Polarization of Low-Grade Inflammatory Monocytes Through TRAM-Mediated Up-Regulation of Keap1 by Super-Low Dose Endotoxin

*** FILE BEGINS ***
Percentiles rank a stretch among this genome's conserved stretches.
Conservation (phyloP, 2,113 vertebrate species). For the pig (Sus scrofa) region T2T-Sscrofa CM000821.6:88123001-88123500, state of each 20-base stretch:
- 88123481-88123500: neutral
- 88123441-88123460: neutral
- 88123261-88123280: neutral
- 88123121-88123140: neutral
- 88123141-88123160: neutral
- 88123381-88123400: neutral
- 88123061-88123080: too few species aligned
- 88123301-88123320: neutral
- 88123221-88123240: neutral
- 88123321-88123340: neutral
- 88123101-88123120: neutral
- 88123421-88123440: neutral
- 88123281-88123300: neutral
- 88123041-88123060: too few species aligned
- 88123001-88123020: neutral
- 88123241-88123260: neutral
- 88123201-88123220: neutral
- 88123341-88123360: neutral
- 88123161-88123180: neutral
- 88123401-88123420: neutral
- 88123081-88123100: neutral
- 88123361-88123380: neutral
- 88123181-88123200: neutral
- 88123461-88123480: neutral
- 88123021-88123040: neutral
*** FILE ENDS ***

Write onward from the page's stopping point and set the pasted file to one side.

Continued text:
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Subclinical endotoxemia [low levels of bacterial endotoxin (LPS) in the blood stream] has been correlated with chronic inflammatory diseases, with less-understood mechanisms. We have previously shown that chronic exposure to super low doses of LPS polarizes monocytes/macrophages to a pro-inflammatory state characterized by up-regulation of pro-inflammatory regulators such as p62 and simultaneous down-regulation of anti-inflammatory/resolving regulators such as Nrf2. Building upon this observation, here we show that chronic exposure to super-low doses of LPS leads to accumulation of the Nrf2-inhibitory protein Keap1 in murine monocytes. This is accompanied by increases of p62 and MLKL, consistent with a disruption of autolysosome function in polarized monocytes challenged by super-low dose LPS. Monocytes subjected to persistent super-low dose LPS challenge also accumulate higher levels of IKK beta. As a consequence, SLD-LPS challenge leads to an inflammatory monocyte state represented by higher expression of the inflammatory marker Ly6C as well as lower expression of the anti-inflammatory marker CD200R. Further analysis revealed that Keap1 levels are significantly enriched in the Ly6C(hi)pro-inflammatory monocyte population. Finally, we show that the TLR4 signaling adaptor TRAM is essential for these effects. Together our study provides novel insight into signaling mechanisms behind low-grade inflammatory monocyte polarization unique to chronic super-low dose LPS exposure.